Let’s face it: Traditional IPO communications can be a big challenge for PR pros to successfully manage. Not only must they take advantage of a moment-in-time news event to maximize publicity for the company and its public offering—while supporting the aftermarket—they must also avoid running afoul of a very long list of regulatory “don’ts.”
For starters, think “quiet period.”
Enter the Reg A+ IPO. This novel pathway to a public offering, introduced as part of the Jumpstart Our Business Startups Act of 2012, known as the JOBS Act, enables companies meeting certain criteria to raise up to $50 million from both Wall Street and Main Street investors —and market shares directly to the public without nearly as many regulatory hurdles.
Few companies to date have executed successful Reg A+ IPOs—but more are aiming to try. This will create new opportunities for PR and digital strategists to add value to the capital-raising process by designing and executing communications campaigns that would otherwise be verboten under the securities laws governing traditional IPOs.
Here are four aspects of Reg A+ IPO campaigns that PR and digital strategy professionals should consider when contemplating a potential assignment:
Devoted fans go a long way
Companies with dedicated fans or strong brand recognition in the marketplace have a distinct advantage when it comes to Reg A+ IPOs. A case in point is Chicken Soup for the Soul Entertainment, which in August became the first company to reach the Nasdaq Global Market through the Reg A+ pathway, raising a record $30 million.
Parent company Chicken Soup for the Soul took its entertainment division public with a unique advantage: it has an iconic and beloved brand, with nearly two million followers on Facebook, 65,000 on Instagram and 24,000 on Twitter. No wonder other consumer-facing brands such as Fat Brands, parent company of the more than 160 Fatburger restaurants, and Bobby’s Burger Palace, are now seeking to follow suit.
Education is essential
Even if prospective shareholders are attracted to the company and its investment proposition, the concept of a Regulation A+ IPO is not well understood. Campaigns must therefore include an educational component. A media relations campaign can introduce the company and elevate key investor messages while educating target audiences about how Reg A+ IPOs work.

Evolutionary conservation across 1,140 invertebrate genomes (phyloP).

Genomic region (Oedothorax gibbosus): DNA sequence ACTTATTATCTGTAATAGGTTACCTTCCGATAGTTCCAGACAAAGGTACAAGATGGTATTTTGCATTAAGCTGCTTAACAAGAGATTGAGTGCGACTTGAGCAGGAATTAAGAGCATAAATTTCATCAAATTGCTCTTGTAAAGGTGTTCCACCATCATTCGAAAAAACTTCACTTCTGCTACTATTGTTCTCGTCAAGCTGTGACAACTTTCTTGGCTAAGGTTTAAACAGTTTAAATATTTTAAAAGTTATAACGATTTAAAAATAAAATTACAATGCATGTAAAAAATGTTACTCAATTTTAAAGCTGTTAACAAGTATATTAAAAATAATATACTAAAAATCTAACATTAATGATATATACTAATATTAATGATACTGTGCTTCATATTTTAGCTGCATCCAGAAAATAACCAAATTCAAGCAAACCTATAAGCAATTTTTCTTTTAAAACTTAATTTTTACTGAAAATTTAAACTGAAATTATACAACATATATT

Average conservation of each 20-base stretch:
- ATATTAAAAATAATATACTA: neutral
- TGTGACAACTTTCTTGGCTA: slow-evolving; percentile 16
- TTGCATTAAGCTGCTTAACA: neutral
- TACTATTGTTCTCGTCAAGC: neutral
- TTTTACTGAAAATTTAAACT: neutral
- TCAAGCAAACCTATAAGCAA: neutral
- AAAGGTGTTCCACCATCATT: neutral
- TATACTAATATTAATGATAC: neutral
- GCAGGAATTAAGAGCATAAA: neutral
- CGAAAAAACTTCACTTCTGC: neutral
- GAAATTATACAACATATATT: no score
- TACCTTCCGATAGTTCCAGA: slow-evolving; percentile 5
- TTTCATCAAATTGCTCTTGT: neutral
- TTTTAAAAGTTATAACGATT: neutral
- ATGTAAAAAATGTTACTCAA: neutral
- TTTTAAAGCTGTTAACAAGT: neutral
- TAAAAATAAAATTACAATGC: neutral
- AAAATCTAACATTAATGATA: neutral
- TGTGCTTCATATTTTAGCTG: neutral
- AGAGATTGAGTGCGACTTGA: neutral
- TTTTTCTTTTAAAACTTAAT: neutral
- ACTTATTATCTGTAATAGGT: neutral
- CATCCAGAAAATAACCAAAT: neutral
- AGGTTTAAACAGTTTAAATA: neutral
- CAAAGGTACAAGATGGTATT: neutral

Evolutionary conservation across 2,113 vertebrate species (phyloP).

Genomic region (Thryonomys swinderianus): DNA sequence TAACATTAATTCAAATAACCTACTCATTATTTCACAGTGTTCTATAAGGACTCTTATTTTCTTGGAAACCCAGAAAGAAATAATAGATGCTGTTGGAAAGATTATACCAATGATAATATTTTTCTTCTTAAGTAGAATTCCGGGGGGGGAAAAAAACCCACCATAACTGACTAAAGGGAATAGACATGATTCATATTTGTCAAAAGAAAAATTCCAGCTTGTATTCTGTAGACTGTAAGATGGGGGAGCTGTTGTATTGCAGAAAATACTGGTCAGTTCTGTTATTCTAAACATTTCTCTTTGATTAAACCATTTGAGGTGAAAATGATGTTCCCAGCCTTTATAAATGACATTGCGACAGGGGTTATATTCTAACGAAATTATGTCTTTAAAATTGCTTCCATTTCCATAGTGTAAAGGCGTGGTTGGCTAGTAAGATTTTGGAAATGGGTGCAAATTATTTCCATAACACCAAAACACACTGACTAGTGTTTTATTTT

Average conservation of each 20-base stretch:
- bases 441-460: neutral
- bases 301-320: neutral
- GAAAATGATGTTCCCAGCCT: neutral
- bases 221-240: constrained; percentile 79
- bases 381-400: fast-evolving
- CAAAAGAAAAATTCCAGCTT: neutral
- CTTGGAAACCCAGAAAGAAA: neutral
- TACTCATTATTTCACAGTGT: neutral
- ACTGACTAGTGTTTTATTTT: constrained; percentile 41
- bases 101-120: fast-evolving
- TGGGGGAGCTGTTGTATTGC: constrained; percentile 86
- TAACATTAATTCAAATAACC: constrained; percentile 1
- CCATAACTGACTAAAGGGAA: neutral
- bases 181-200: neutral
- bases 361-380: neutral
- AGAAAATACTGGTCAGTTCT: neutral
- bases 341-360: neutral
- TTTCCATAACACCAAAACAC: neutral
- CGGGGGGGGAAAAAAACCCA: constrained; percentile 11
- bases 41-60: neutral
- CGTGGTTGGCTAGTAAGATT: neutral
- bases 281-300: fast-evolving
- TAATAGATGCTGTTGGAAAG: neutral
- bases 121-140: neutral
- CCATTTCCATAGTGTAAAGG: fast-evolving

A social media campaign can target fans of the brand or people whose interests align with the company’s mission, driving them to a consumer-friendly landing page that spells out the investment opportunity and explains how the Reg A+ process works. DSTLD, which is seeking to disrupt the $200 billion fast fashion market and is the first fashion brand to use Reg A+, has featured educational messaging prominently in its investor-facing campaigns. The headline in a recent ad in GQ magazine: “Why should only rich people and venture capital firms be allowed to invest in start-ups?”
Site visits are not the same as conversions
Getting people to click a Facebook ad or visit a landing page is one thing. Convincing them to buy stock is another. That’s why it’s essential to target and test multiple audiences using detailed demographic and interest profiling. Pixel targeting can help you understand which campaigns are driving the best conversion rates.
And testing different conversion objectives may also make sense—for example, passing leads to a brokerage firm that can make telephone calls to prospective investors might yield a higher conversion rate than sending interested individuals into a self-service online brokerage experience that involves multiple steps and may be difficult for individuals to complete on their own.
Plan for an integrated campaign
Putting the “public” back in public offerings is perhaps the most exciting element of Reg A+ IPO campaigns. After all, never before has a company been allowed to ask fans and followers via social media to buy stock in the company. But communications pros need to think bigger and broader than social media to run a successful campaign.
As with any public relations program, generating a steady stream of positive media coverage is essential to build the brand, alerting the investing public and ultimately executing a successful Reg A+ IPO. Attracting institutional investor interest, in addition to individual investors, is an important outcome, so it’s imperative that the communications program makes a strong and succinct case to brokers, bankers and other professionals who can influence the outcome of the IPO.